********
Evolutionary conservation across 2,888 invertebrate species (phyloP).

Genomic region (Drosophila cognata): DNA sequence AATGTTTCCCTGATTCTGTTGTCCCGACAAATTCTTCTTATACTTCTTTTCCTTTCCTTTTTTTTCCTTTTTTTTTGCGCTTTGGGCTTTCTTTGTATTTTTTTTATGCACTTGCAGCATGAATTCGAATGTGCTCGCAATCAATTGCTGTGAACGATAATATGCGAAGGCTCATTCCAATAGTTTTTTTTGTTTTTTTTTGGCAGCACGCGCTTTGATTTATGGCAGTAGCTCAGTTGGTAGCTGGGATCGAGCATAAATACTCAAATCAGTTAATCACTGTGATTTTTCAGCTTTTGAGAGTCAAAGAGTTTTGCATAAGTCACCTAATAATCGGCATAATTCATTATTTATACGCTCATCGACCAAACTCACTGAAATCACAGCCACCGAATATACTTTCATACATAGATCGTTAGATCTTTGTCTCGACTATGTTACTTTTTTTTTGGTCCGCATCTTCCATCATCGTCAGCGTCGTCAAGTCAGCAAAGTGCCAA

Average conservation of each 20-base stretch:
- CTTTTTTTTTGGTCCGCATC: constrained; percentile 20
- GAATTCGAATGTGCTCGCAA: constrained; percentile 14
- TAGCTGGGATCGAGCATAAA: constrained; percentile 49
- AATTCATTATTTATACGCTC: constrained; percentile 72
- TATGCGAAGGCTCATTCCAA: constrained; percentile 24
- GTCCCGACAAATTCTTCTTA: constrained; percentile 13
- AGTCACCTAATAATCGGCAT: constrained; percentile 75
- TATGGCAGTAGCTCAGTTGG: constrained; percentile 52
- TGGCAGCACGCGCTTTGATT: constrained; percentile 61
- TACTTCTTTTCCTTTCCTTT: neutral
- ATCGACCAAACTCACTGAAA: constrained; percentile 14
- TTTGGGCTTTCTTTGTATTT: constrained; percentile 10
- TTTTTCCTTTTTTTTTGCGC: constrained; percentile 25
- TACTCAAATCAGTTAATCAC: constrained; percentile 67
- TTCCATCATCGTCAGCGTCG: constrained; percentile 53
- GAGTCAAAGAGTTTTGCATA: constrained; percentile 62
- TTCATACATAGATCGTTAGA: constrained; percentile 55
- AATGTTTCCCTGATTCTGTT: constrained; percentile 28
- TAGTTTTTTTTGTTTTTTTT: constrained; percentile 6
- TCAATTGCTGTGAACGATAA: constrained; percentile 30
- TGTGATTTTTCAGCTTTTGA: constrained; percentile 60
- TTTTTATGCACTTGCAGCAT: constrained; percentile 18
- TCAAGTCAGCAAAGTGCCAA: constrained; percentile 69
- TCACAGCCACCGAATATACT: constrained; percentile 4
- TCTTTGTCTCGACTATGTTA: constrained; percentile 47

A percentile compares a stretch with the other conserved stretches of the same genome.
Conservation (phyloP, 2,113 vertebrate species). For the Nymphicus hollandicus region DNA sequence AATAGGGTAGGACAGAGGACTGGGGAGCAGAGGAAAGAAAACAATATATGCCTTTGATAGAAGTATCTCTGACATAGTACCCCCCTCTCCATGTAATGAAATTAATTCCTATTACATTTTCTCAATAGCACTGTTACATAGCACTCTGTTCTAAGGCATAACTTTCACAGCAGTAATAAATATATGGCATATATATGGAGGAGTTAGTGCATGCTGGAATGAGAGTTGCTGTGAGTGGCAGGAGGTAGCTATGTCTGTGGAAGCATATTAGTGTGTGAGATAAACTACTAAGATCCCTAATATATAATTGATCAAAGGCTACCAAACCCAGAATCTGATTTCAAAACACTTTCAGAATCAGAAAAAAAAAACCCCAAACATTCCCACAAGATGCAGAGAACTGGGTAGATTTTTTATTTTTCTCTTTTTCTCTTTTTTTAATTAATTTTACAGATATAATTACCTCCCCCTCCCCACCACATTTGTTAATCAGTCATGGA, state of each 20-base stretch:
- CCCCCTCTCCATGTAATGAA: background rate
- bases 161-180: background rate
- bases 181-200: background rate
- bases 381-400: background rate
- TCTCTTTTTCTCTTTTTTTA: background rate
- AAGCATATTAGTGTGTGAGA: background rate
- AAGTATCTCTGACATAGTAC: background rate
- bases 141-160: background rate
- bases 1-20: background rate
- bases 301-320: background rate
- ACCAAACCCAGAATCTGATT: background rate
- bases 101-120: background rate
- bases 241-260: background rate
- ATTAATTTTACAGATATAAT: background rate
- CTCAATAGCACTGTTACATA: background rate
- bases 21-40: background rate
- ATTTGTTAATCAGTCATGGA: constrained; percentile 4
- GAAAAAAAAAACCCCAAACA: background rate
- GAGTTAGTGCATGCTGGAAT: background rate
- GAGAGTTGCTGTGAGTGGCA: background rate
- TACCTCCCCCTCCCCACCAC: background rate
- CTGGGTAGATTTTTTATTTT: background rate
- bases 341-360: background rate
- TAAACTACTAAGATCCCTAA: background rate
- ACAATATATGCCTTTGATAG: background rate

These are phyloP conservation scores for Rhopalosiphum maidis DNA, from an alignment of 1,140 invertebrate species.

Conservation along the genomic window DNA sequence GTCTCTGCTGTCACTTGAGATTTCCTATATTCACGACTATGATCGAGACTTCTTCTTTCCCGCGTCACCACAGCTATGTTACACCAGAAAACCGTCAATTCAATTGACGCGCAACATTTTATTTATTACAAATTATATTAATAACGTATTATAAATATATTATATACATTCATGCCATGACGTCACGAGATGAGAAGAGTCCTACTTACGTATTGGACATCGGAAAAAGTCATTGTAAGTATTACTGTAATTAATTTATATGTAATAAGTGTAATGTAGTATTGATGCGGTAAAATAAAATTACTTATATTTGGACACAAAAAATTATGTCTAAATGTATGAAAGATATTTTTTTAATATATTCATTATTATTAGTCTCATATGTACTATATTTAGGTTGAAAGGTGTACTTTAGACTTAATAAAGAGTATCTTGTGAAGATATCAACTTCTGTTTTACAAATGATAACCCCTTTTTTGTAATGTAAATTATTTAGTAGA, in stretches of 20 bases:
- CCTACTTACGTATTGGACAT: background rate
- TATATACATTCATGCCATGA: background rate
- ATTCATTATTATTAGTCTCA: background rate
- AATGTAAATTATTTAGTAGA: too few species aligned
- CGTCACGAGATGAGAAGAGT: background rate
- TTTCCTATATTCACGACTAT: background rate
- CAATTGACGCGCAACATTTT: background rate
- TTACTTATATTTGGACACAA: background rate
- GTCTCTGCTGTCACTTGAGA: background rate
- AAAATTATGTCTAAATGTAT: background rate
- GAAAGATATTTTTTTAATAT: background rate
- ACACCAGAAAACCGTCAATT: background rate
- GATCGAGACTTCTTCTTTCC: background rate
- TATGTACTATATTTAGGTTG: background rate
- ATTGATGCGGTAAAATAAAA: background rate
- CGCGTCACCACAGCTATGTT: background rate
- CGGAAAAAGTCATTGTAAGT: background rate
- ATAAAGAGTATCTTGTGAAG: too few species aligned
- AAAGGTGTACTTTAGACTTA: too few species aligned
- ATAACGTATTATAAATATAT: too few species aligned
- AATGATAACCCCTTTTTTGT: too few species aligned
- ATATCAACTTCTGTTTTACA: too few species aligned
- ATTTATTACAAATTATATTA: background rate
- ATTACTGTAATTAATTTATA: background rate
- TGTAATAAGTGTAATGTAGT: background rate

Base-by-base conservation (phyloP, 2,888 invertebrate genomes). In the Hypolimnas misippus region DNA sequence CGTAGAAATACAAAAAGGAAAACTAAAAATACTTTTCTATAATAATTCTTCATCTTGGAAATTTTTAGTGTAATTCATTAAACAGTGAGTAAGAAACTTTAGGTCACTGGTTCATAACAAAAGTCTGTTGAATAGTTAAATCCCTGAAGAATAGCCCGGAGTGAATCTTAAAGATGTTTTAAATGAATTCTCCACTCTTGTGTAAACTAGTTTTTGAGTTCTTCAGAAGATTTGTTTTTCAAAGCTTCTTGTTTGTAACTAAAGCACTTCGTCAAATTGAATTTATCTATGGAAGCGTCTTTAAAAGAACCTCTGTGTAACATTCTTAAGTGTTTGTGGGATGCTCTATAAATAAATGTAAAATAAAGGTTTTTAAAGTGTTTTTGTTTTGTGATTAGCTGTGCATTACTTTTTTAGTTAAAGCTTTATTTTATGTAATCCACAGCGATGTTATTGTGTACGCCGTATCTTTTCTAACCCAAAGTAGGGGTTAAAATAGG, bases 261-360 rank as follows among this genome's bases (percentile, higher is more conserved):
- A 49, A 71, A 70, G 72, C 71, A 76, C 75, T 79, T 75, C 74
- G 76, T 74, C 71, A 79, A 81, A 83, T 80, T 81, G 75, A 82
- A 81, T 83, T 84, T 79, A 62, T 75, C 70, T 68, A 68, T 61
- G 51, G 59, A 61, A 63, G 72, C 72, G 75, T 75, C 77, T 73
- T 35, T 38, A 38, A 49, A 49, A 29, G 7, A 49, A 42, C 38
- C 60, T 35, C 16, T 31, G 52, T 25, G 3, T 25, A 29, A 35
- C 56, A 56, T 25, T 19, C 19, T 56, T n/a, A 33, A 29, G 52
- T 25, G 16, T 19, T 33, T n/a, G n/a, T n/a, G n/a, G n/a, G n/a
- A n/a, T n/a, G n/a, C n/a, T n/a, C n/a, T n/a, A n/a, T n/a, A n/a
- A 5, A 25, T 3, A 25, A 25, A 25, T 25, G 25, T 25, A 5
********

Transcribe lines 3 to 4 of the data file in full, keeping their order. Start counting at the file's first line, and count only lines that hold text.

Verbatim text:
Average conservation of each 20-base stretch:
- CTTTTTTTTTGGTCCGCATC: constrained; percentile 20